This island city-state easily wins the prize for the most wheelchair accessible location in Asia. Singapore is a very modern city, and public transportation like the MTA trains is quite accessible. Most hotel rooms have wheelchair-friendly rooms, and accessible taxis are increasingly available. The attitude towards visitors with disabilities is considerably more positive than in other parts of Asia, and getting assistance from strangers shouldn’t be difficult if necessary. Major tourist sights are wheelchair friendly.
7. Dublin, Ireland
I used to think that Europe was off-limits to me now that I can’t walk. So I was pleasantly surprised to find Dublin on many lists of the world’s accessible cities. Plenty of hotels have rooms with roll-in showers, tourist sights like the Guinness Brewery and the Trinity Library are accessible, and the vast majority of sidewalks have dropped curbs. The government is currently only issuing new taxi licenses to drivers who have wheelchair accessible vehicles, and public transportation is very easy to use. While many pubs, restaurants, and stores have flat entry, you will still have to negotiate some cobblestones and steps in places.
8. Orlando, USA
Welcome to the House of the Mouse! Situated in central Florida, Orlando is the gateway to America’s major theme parks and a business convention mecca due to its warmer climate and proximity to both Atlantic and Gulf Coast beaches. Accessibility at tourist locations and the airport is outstanding, and it’s easier to ask for accessible taxis in these areas. Customer service for people with disabilities at places like Disney and Universal Studios is second to none. However, the city itself is very large and spread out, so wheelchair friendliness of sidewalks and businesses will vary based on the age of the neighborhood. Downtown Orlando is also easy to negotiate, although the city’s public transportation system leaves much to be desired.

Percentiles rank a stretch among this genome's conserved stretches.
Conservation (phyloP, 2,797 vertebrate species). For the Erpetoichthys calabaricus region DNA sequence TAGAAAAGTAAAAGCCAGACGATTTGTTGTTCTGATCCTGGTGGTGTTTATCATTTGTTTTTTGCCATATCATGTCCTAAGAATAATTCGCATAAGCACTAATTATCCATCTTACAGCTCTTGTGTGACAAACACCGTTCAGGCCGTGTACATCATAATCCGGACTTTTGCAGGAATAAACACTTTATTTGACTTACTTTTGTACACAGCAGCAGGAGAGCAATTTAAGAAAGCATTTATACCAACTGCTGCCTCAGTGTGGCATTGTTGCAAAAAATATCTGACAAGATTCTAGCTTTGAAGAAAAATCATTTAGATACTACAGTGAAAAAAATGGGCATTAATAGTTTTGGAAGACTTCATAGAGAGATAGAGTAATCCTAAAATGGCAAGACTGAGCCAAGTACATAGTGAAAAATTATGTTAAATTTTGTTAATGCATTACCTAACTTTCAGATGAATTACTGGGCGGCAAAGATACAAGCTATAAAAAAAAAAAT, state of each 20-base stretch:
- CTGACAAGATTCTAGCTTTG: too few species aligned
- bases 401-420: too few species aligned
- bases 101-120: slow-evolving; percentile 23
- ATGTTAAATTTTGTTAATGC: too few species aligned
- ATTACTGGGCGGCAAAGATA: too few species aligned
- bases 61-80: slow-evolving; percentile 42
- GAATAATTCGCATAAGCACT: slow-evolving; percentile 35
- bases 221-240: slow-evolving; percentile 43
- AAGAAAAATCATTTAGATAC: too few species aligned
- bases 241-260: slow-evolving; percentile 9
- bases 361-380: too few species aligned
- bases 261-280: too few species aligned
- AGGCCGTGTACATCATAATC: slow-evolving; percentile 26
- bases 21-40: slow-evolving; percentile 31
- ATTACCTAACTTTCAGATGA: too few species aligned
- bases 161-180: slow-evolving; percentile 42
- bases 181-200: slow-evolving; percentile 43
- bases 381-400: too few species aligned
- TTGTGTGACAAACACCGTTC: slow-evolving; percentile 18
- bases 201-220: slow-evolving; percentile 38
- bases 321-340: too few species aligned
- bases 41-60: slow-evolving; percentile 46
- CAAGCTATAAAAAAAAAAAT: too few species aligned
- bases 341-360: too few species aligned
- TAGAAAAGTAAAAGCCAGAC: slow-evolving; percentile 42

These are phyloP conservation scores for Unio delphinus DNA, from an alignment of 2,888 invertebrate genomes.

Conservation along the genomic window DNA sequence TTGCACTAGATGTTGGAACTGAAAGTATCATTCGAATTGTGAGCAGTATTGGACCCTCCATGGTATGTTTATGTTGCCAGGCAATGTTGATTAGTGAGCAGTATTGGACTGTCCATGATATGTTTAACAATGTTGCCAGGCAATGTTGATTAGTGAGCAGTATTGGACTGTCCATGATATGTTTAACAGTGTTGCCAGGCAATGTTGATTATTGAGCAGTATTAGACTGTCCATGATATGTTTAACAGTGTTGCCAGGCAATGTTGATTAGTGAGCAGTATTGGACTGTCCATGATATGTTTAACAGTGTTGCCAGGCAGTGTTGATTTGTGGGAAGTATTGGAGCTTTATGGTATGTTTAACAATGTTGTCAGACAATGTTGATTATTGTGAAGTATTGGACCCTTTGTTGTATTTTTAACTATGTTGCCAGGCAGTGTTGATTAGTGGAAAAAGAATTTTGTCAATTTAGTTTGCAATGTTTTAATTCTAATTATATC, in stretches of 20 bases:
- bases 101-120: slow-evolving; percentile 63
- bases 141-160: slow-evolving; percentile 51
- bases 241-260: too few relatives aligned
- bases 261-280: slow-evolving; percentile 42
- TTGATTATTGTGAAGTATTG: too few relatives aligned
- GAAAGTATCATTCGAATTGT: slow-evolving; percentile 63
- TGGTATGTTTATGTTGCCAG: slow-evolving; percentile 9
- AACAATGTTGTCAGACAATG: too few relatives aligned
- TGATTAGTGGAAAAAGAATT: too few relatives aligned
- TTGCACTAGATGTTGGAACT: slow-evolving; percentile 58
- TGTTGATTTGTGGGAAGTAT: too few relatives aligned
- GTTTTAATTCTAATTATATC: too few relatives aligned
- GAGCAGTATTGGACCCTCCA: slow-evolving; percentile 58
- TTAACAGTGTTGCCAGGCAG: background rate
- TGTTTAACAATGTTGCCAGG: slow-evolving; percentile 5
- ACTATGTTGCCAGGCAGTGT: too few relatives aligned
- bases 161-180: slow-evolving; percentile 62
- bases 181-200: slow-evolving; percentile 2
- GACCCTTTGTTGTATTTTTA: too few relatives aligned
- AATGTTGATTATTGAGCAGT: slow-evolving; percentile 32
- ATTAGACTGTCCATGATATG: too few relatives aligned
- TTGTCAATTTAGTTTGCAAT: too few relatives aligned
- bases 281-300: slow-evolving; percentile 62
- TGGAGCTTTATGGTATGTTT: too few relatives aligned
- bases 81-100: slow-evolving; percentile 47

9. Oslo, Norway
Oslo is a wonderful mix of Scandinavian modernity and ancient Viking heritage that is easy to explore by wheelchair, largely due to the city’s relatively compact size. The public transportation system is very accessible, and wheelchair taxis are also available. Major tourist attractions like the Munch museum, Vigeland park, and opera house – including its iconic sloped roof – are wheelchair friendly, as are many ferries that provide local fjord tours in the bay. Hotel rooms with roll-in showers are widely available.
10. Warsaw, Poland
I would have never considered visiting Poland had I not come across a random article somewhere talking about how accessible both Warsaw and Krakow – only a 2-hour train ride away – are. Warsaw is a large and spread-out city, but modern, and many hotels can be found with accessible rooms and roll-in showers. Public transportation is a breeze, and for a more formal introduction to the city, you can contact Accessible Poland for tour options. Krakow has a less industrial and more of an Old World historical feel, and is as wheelchair friendly as Warsaw – definitely worth a 2- or 3-day peek.
Half of these cities I’ve visited myself, and the other half I will have visited by the end of the year. Do you have any highly wheelchair-friendly cities you’d like to add to this list? I hope my suggestions give you some great ideas for wheelchair accessible travel in 2017!